To crate or not to crate? THAT is the question!
Crating training dogs is a long debated topic and ultimately comes down to personal choice. Like anything, crates can be used in the wrong way (the incorrect size or used as a punishment, for example) but when trained and used in the RIGHT way they can be a valuable resource in your pup training kit! Teach your dog to LOVE his crate!
So, why to crate? Here are a few reasons:
** If you have a puppy or a dog who is prone to chewing or even swallowing random objects when you aren’t around to supervise them then crating keeps them SAFE. In the time it takes you to nip to the shop a determined pup might have chewed though a shoe, swallowed a child’s toy or pulled a hot drink off of the side!
** It becomes another safe, calming zone for your dog. Check out our recent blog post on promoting calmness in your dog. A crate is a great example of a safe space for chewing on a kong or long-lasting treat.
** A dog who loves to spend time in his crate is wonderfully prepared in case they ever need future rest following surgery or an injury. Vet advice in these circumstances is often rest (at least for a period of time). The crate provides a safe space that your dog is happy and comfortable in whilst restricting them from jumping and leaping around!
** Crate training can help you toilet train your puppy at night
So how do you teach your dog to love his crate? Try this 10 step process:
As we would introduce any new object to our dogs, we use the shaping method:
STEP ONE: At first place the crate somewhere where the dog’s human family spend a lot of time such as the lounge. Equip it with something comfy to lie on, a non-toxic cooling mat in the hot weather and a bowl of water. To make sure the crate is cosy and inviting, ensure that it is covered on all sides but the entrance.
STEP TWO: Bring your dog into the room and sit down next to the crate.
STEP THREE: To begin with reward any interaction with the crate. At first this might be a glance or a step towards it. Reward by using your marker word such as “good” or “yes” and then throw a piece of food out away from the crate for your puppy to eat. When they move back towards the crate, repeat.
STEP FOUR: When your dog starts to realise moving closer to the crate is the idea of the game then they will gradually get closer and closer and eventually put a paw or a nose inside. This should get a big jackpot reward from you (at least two or three pieces of food and lots of verbal praise).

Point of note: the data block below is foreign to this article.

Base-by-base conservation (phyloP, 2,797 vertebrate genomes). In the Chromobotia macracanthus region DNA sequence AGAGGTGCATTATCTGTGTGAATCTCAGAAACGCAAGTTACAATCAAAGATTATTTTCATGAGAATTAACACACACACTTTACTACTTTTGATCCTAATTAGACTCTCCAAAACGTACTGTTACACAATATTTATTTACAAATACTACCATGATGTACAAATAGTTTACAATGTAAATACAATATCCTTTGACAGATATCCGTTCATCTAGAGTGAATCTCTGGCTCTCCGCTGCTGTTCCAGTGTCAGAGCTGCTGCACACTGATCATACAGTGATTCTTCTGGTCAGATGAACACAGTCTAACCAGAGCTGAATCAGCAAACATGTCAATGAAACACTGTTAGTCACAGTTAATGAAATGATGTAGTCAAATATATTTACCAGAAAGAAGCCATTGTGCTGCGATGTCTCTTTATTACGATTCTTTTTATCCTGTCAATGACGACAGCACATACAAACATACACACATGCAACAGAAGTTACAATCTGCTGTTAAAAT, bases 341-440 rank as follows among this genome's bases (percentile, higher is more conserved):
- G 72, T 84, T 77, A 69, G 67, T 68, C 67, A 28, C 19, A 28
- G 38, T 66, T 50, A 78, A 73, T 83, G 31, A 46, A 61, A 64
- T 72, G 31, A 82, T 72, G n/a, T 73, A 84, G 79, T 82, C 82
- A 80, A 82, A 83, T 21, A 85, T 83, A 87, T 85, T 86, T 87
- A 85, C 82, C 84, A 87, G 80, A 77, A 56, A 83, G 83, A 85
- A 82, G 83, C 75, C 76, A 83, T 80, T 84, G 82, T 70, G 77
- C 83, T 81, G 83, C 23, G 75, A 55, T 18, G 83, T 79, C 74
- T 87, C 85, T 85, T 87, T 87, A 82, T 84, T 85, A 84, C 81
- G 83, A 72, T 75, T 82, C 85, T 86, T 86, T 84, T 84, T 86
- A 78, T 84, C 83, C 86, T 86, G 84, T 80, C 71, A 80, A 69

STEP FIVE: Over time make it harder for your dog. Only reward when they are touching the crate, then only when they have two paws inside and eventually only when they are fully inside.
STEP SIX: Once your dog reliably goes into the crate 100% of the that time you play the game then add in a cue such as “go to bed” or “in your crate”. You can then start to build a bit of duration – reward by throwing the treat out when they have been in there for 2 seconds, then 5 seconds and so on.
Top tip: When building duration don’t just make it harder and harder for your dog. Try 2 seconds, then 10 seconds, then 3 seconds, then 15 etc. This keeps the dog guessing and the game fun!
STEP SEVEN: When you can see your dog is comfortable in the crate you can offer them a chewie or a kong to enjoy and close the door for a few seconds.
Top tip! Build duration with the door closed in the same way as above!
STEP EIGHT: You can then start to experiment with leaving the room and eventually leaving the house.
STEP NINE: When you have reached STEP SIX let your dog have free access to the crate during the day whilst you continue with the short training sessions. Leave treats in there when pup isn’t looking for them to find later
Top Tip: Keep sessions short (a few minutes at a time) and fun! If you feel pressurised to hurry the process then your dog will also feel that pressure and it might make the training harder.
STEP TEN: There is no set time frame to complete this training. Some dogs might race through these steps in a single weekend and others might take a few weeks. Tailor the steps to suit your dog’s individual needs and never shut your dog in their crate and leave them before they are ready.
Top Tip: When you start using the crate to keep your dog safe when you leave for short periods then consider saving a special chew or kong that they really like for these occasions. Never use the crate as a punishment, only a happy place.
Top Tip: When crate training a puppy make sure someone is available to give them frequent age-appropriate toilet breaks. This reduces the risk of them having to go to the toilet in their crate and strengthens your toilet training
So there you have it! The 10 steps towards teaching your dog to LOVE his crate.
Click here for your own FREE crate training cheat sheet to stick to your fridge click here (p.s it comes with BONUS TIPS!)